Is gold a disappointment?
21 Sep, 2022

Is gold a disappointment?

Simon Kendall, Portfolio Manager at M&G Investments

Normally an environment beset by macroeconomic risk (particularly of the inflationary kind), geopolitical risk (as reflected in the Russian invasion of Ukraine and the associated energy crisis in Europe and globally), and thirdly the potential for financial contagion risk (from various causes, most notably the bubbling Chinese property crisis), would have built the conditions for gold to perform. Against this backdrop, its 6% price decline year to date is disappointing, at face value.

Defending the safe-haven case

In defence of the safe-haven case for gold, various factors stand out. First, the US dollar (US$) itself has been an outperforming asset, even as US Treasuries have experienced their worst year-to-date performance in history amid rising US inflation and interest rates. While a strong dollar is often a reflection of safe-haven demand as cash flees riskier assets like equities, commodities and emerging markets, gold has nevertheless been a relative outperformer itself; as becomes clearer when considering the gold price in non-US$ currencies.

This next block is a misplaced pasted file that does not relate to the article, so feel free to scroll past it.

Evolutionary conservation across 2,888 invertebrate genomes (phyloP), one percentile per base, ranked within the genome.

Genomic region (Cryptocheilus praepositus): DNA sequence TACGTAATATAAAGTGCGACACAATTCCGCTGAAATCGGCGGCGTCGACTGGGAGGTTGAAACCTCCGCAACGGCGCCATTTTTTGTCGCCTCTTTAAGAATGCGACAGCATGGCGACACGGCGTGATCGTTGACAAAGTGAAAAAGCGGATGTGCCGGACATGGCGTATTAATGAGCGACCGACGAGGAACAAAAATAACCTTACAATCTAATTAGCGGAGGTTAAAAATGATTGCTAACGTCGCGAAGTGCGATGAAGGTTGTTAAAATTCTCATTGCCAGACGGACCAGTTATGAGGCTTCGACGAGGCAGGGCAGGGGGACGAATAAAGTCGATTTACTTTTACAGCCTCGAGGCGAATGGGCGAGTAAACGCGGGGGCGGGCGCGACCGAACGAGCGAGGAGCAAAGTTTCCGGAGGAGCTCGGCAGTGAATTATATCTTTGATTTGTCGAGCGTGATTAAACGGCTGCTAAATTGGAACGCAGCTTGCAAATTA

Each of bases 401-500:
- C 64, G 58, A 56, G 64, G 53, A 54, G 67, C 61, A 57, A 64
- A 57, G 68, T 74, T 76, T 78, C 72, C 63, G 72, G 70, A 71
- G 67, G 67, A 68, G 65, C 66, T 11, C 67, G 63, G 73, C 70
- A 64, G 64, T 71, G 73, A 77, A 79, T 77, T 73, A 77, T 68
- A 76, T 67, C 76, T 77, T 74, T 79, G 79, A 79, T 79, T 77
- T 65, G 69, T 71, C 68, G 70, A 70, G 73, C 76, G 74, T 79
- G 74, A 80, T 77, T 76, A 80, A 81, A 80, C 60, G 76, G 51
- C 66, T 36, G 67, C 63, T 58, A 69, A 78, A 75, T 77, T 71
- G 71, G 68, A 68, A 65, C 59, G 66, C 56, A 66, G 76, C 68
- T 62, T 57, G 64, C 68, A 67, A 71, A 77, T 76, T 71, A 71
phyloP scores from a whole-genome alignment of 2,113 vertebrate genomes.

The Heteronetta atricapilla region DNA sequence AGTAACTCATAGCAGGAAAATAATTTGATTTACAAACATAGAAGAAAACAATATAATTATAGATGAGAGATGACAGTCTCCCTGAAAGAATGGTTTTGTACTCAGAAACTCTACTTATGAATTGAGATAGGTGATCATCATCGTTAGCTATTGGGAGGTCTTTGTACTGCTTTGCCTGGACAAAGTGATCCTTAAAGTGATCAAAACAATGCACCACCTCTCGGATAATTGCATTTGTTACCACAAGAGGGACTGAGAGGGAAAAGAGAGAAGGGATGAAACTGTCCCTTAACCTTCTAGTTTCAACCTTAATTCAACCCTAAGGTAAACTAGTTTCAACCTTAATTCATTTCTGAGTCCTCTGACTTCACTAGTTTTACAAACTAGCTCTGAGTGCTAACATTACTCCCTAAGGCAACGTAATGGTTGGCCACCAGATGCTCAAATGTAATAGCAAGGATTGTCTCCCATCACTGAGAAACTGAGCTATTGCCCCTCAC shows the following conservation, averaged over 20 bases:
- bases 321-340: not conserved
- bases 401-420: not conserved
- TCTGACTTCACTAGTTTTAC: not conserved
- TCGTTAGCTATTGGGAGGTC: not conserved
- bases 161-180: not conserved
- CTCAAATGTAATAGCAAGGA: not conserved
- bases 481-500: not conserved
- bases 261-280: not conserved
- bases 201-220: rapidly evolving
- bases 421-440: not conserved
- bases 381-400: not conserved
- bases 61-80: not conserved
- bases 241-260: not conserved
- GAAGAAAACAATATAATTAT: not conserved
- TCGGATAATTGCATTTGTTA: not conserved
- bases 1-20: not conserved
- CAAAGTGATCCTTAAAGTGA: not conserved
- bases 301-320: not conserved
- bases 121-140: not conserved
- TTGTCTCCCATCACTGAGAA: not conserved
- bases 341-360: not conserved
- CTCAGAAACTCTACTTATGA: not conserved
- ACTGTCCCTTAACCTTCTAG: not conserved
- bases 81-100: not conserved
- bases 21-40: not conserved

Besides a stronger US$ being a headwind to the US$-denominated gold price, rising US and indeed global interest rates are a material challenge to gold. While gold broadly responds favourably to negative real interest rates (generally viewed as the strongest driver of the gold price), as presently occurring due to elevated inflation, the non-interest paying characteristic of gold hurts its competitive position against cash in the short-term (carry trade opportunity costs).

In summary, gold can be viewed as a default, uncorrelated and unanchored asset, which comes into its own when all alternative “mainstream” asset classes fall by the wayside. In that regard, bonds have performed poorly in an apparent inflection of a multi-decade bull market, equities entered a bear market earlier this year (but have since experienced a robust recovery with the US S&P 500 up around 15% off its Q2 lows), and the property investment case suffers from post-Covid adjustments and the rising interest rate risk.

Among commodities, industrial metals have generally started to price in recession risk, as prices gravitate towards their marginal cost, although energy commodities have benefitted from supply disruption amid realisations of catastrophic underinvestment and under-preparedness for a transition to renewables.

Thus pockets of mainstream investment opportunities still exist, and the relative strength of the US economy and labour market in particular puts paid (at least so far) to the stagflationary conditions that would simultaneously disrupt the case for these assets and pave the way for gold.

A word on crypto